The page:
UK surpasses Italy death toll but experts warn comparing countries is difficult
There are different ways of counting Covid-19 deaths, even within the same country.
The UK has passed Italy as the country with the most Covid-19 deaths in Europe, new figures show – but academics have warned that cross-country comparisons are “difficult”.
The latest data from the Office for National Statistics (ONS) shows that 29,710 deaths involving Covid-19 in England and Wales had been registered up to May 2.
Together with the latest equivalent numbers for Scotland (2,272 deaths registered up to April 26) and Northern Ireland (393 deaths registered up to April 29), it means a total of 32,375 deaths involving Covid-19 have now been registered across the UK.
But Foreign Secretary Dominic Raab told the Downing Street press briefing on Tuesday that 29,427 people in the UK who had tested positive had died.
The Government’s total is based on reported deaths of people who have tested positive for Covid-19, while the ONS total for registered deaths is based on all mentions of Covid-19 – including suspected cases – on a death certificate.
Both are now higher than the official number of Covid-19 deaths in Italy which stood at 29,315 as of 6pm on May 5, according to the Italian Ministry of Health.
The full picture in both countries will not be known for some time, however.
With governments and health authorities across Europe taking different approaches to recording deaths – and the potential of some Covid-19 deaths not being recorded at all – it is impossible to know exact comparable death tolls at this stage.
And even in the UK, there are different ways of measuring deaths involving Covid-19.
The total number of Covid-19 deaths announced each day by the UK Government is not based on death registrations.
Instead it is the number of deaths that have been reported so far in all settings where there has been a positive Covid-19 test.
Professor Sir David Spiegelhalter, chairman of the Winton Centre for Risk and Evidence Communication at the University of Cambridge, said: “The one thing we can be certain of is that all these numbers are substantial underestimates of the true number who have died from Covid, and an even bigger underestimate of the number who have died because of the epidemic and the measures taken against it.
“I think we can safely say that none of these countries are doing well, but this is not Eurovision and it is pointless to try and rank them.
“For example, apparently around half of Belgium’s deaths are people in care homes who have not been tested, and these would not feature at all in the daily UK figures.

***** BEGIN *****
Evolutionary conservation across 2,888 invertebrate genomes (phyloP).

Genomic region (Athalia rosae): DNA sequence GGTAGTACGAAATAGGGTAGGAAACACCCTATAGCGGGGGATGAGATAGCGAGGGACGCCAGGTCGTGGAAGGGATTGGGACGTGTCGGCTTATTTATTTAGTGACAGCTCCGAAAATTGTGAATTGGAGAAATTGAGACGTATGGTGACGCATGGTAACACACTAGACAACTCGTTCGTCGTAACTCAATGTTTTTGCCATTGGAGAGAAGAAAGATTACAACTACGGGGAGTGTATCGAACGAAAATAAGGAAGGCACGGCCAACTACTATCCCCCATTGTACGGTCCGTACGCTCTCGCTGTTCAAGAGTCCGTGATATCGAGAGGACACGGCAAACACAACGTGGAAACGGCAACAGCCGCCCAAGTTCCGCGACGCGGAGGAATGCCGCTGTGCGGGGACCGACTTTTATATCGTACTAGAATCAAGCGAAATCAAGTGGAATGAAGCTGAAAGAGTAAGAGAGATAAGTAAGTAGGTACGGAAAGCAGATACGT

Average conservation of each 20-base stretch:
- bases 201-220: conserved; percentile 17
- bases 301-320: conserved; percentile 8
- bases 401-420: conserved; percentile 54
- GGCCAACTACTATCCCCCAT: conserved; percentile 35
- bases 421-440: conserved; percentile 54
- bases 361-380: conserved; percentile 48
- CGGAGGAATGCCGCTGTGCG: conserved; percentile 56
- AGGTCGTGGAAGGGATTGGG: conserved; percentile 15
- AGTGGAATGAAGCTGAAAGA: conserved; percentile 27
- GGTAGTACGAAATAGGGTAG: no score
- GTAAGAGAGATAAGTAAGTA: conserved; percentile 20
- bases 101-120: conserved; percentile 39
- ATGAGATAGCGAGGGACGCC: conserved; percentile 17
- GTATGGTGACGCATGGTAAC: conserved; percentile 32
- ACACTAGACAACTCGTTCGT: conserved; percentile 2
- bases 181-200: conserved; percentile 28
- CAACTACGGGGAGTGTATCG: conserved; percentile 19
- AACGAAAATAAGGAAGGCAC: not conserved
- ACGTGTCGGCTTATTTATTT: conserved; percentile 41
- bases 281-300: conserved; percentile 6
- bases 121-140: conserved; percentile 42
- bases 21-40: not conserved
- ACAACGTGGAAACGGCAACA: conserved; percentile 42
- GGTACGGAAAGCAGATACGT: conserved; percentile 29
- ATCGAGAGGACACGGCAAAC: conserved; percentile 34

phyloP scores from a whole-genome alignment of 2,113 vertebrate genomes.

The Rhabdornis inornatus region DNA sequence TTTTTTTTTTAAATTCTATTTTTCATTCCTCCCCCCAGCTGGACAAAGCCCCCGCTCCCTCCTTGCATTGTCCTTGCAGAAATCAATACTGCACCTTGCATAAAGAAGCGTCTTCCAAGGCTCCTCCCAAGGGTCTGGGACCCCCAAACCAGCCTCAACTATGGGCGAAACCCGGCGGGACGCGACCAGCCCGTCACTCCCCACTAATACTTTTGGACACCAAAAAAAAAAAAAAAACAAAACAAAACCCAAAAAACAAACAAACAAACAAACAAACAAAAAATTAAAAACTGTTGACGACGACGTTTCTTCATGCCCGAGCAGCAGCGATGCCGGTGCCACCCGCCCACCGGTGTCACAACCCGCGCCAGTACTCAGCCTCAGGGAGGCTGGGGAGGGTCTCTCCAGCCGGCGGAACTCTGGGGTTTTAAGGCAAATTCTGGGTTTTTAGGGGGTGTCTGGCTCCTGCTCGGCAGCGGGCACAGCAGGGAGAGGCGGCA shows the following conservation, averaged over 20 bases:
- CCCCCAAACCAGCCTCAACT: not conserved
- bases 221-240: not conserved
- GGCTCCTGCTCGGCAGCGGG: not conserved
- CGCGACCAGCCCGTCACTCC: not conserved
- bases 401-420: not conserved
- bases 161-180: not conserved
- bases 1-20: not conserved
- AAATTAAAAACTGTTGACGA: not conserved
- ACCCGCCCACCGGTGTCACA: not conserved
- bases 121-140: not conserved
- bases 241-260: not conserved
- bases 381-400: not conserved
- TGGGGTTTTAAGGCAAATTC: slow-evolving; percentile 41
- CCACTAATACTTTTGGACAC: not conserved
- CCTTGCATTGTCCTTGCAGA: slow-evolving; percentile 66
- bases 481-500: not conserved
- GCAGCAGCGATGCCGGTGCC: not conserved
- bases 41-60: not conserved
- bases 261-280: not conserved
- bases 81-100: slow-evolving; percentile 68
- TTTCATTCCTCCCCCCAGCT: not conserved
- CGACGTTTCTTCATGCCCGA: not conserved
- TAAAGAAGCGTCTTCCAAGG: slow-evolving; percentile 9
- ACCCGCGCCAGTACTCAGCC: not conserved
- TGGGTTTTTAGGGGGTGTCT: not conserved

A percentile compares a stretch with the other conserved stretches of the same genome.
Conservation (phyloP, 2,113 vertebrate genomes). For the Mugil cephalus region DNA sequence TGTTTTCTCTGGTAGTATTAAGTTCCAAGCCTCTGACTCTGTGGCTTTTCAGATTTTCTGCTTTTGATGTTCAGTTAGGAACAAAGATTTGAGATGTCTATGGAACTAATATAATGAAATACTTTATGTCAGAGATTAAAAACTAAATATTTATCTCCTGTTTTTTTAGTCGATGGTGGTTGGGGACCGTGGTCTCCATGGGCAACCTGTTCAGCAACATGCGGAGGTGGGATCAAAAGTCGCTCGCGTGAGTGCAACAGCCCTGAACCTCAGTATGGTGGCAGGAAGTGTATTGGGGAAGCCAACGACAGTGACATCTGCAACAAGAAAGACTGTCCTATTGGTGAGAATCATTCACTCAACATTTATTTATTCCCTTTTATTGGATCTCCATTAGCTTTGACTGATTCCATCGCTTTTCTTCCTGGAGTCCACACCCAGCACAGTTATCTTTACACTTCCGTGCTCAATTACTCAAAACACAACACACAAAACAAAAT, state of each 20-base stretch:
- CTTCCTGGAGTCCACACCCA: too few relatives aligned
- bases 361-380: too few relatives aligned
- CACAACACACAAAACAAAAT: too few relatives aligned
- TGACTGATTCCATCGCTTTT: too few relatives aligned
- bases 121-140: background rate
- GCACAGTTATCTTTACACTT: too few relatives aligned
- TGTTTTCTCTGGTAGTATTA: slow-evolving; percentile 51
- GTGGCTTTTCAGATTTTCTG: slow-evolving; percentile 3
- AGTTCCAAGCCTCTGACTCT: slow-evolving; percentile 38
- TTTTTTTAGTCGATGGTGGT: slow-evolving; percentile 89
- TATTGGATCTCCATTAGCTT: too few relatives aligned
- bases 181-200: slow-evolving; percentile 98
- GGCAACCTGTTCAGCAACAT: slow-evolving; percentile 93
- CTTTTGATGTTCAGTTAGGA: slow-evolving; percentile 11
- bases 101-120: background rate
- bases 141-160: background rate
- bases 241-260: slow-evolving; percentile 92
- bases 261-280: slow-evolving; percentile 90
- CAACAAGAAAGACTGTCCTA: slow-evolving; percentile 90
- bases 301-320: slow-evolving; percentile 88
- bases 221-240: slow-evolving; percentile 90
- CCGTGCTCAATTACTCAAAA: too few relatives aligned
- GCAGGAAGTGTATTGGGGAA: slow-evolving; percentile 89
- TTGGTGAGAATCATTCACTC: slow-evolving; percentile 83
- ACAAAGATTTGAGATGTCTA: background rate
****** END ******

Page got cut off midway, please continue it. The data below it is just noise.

“I believe the only sensible comparison is by looking at excess all-cause mortality, adjusted for the age distribution of the country.
“And even then it will be very difficult to ascribe the reasons for any differences.”
Dr Michael Head, senior research fellow in global health at the University of Southampton, said: “It is important to remember that cross-country comparisons are difficult.
“Approaches to recording deaths can vary greatly from country to country, such as the data entered on to a death certificate.
“The UK records direct and indirect causes of death plus also other contributing factors.
“There may be variation in how doctors record the impact of Covid-19 in any individual death on to those certificates, and this practice can vary from country to country – for example, are suspected Covid-19 cases included in the death statistics or is it purely confirmed cases?”
Italy went into lockdown on March 9 when Italian Premier Giuseppe Conte extended restrictions from the north to the entire country in an attempt to stop the spread of Covid-19, after the country’s death toll climbed to 463.
Boris Johnson placed the UK in lockdown on March 23, after the number of people who died in British hospitals after testing positive for the virus stood at 335.
At the weekend, UK national statistician Professor Sir Ian Diamond said Britain has the “best reporting” of death data, as he also cautioned against making international comparisons.
Asked if the UK was heading for the worst death toll in Europe, he told BBC One’s The Andrew Marr Show: “I wouldn’t say that at all and I would say that making international comparisons is an unbelievably difficult thing to do.
“In this country, we have – in my opinion, and let me be clear I would say this, wouldn’t I – but I think we have the best reporting, the most transparent reporting, and the most timely reporting, because we include death registrations – we’ve been pushing our death registration reporting as fast as we possibly can.”
He added: “I’m not saying that we are at the bottom of any potential league table – it’s almost impossible to calculate a league table – but I’m not prepared to say that we’re heading for the top.”
Sir Ian also said indirect deaths that come on top of Covid-19 deaths are “not insignificant”, and warned that a “lengthy and deep recession” could lead to increased deaths.
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